LEWISTON — A committee charged with designing the new Sabattus Street fire substation will pursue its current plan for a three-bay station on North Temple Street after receiving the go-ahead from city officials despite a higher-than-expected price tag.

At a City Council workshop Tuesday, those serving on the substation committee, including Fire Chief Brian Stockdale, presented the preliminary design to councilors, including cost estimates that average $4.2 million.

If the final design comes in at that price, the city will likely be left to find an additional $1.5 million over what it has already bonded for the project. The Sabattus Street station is the first of three Lewiston substations to be replaced in the coming years.

Stockdale said the committee has been whittling down building designs and layouts.

Prior budgets have funded $3.5 million toward the project, but architectural, engineering and brokerage services have come in at about $812,000 so far. Stockdale said those “soft costs” were assumed to be included in the overall expense, but were not, meaning the committee had to adjust some elements, decreasing the size of rooms and garage bays.

The committee also found ways that city staff could lend a hand in the process, which further cut down estimates.

Overall, he said, $176,000 was dropped from the estimated costs.

Councilor Michael Marcotte said the initial level of funding approved by the council was on the lower-end of estimates, adding: “I was not expecting it to come in at $3.3 million. It’s refreshing that it’s in the neighborhood of $4.3 (million).”

Stockdale said the committee chose the current design using considerations such as neighborhood fit, safety, efficiency and most cost-effective.

City Administrator Ed Barrett said with council approval, the committee will pursue its current design. Next, a more in-depth estimate with line-by-line costs will be created by the architects.

Denis Theriault, who serves on the substation committee, said the city will save about $200,000 for each station moving forward due to Lewiston using a mostly “cookie-cutter” design for the remaining two substations.

In August, the City Council approved entering into an option agreement to buy a 10-acre property at 55 North Temple St. for the new Sabattus Street substation.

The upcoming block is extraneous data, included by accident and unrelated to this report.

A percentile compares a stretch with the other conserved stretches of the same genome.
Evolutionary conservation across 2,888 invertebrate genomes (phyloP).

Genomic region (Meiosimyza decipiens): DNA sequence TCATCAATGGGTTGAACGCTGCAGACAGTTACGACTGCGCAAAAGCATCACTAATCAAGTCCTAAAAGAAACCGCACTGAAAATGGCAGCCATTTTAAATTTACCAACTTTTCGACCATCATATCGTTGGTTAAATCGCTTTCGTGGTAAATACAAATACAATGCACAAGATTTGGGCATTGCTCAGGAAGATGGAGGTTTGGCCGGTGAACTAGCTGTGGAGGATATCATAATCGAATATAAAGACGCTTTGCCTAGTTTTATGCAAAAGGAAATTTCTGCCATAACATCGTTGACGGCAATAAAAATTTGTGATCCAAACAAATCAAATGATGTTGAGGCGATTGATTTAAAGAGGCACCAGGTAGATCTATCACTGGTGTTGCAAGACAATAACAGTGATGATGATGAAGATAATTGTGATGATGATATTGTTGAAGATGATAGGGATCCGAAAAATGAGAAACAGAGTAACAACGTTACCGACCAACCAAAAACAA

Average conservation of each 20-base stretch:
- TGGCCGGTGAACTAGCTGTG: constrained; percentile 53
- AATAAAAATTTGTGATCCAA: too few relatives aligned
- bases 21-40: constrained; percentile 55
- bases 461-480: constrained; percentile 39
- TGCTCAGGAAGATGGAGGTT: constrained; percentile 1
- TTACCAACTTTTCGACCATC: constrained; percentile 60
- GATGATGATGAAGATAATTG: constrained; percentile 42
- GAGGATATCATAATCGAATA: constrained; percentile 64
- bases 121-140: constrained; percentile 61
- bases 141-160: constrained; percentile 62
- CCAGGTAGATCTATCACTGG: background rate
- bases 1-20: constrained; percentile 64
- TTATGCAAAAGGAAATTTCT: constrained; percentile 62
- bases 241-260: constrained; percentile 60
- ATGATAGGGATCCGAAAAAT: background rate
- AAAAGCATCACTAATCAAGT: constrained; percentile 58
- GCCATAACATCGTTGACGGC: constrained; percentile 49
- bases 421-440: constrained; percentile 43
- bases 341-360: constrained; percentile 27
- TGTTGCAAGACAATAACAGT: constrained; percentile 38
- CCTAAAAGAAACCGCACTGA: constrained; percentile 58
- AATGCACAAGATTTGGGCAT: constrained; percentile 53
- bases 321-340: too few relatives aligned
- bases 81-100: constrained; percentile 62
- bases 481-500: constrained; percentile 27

When the substation committee was first formed in late 2018, it was marred by a fire department union grievance over Mayor Shane Bouchard’s appointments to the committee. The firefighters appointed by Bouchard — Samantha Mayo, Nate Mailet and Chris Fournier, and Tim Trainor and David Beaule, who are lieutenants in the department — have not taken part in the committee meetings.

CITY COUNCIL APPROVES CAPITAL IMPROVEMENT PLAN

The City Council on Tuesday approved next year’s Capital Improvement Plan that includes $39 million in proposed projects.

While the plan was unanimously supported by the council, representatives from the Lewiston School Committee said they were concerned with comments made by the Finance Committee regarding a few of its project proposals, including a planned wing expansion at Lewiston High School.

A Finance Committee memo regarding the CIP stated that the school department’s proposed expansion that would include a performing arts wing, “should be postponed until after the citywide vote and the vote should be timed during an election which would garner high voter turnout.”

However, members of the School Committee took issue with the recommendation Tuesday, stating the vote in November 2019 has already been scheduled.

School Committee member Luke Jensen encouraged the council to keep the school project on the CIP.

“We put a lot of thought into this,” he said, adding that 2019 is still an important election year in Lewiston.

School Committee member Francis Gagnon said school officials “were a little surprised by this today.”

He said that after “50 years of waiting” for a dedicated place for arts at the high school, the project should be supported.

City administration issued a reminder Tuesday that the CIP is a working document, and that final funding decisions for each project are made at a later date.

The City Charter requires that a capital improvement program be prepared annually for review by the Planning Board, the Finance Committee and the City Council and be adopted by the City Council at least four months prior to the end of the current fiscal year.

The School Department’s section of the plan also calls for roughly $900,000 for a district-wide security camera upgrade.

Members of the Finance Committee, including Denis Theriault and councilor Marcotte, said the committee recommendations were based on the sheer number of projects in the pipeline compared to the city’s debt limit.

“We’re looking at a significant debt level in this city,” Marcotte said, arguing that the city has “still not recovered from breaching” its debt limit level in order to fund capital projects in previous years.

Councilor Alicia Rea, who serves as the council representative to the School Committee, criticized the Finance Committee for not meeting with school officials prior to issuing its recommendation.

Barrett said the purpose of the CIP is to get a full picture of the city’s capital needs in front of the council before the city sees the full budgetary picture.

Mayor Shane Bouchard said he is looking forward to digging into the project list this spring.

“It’s going to be fun,” he said. “We need a lot and can’t afford a lot of it.”

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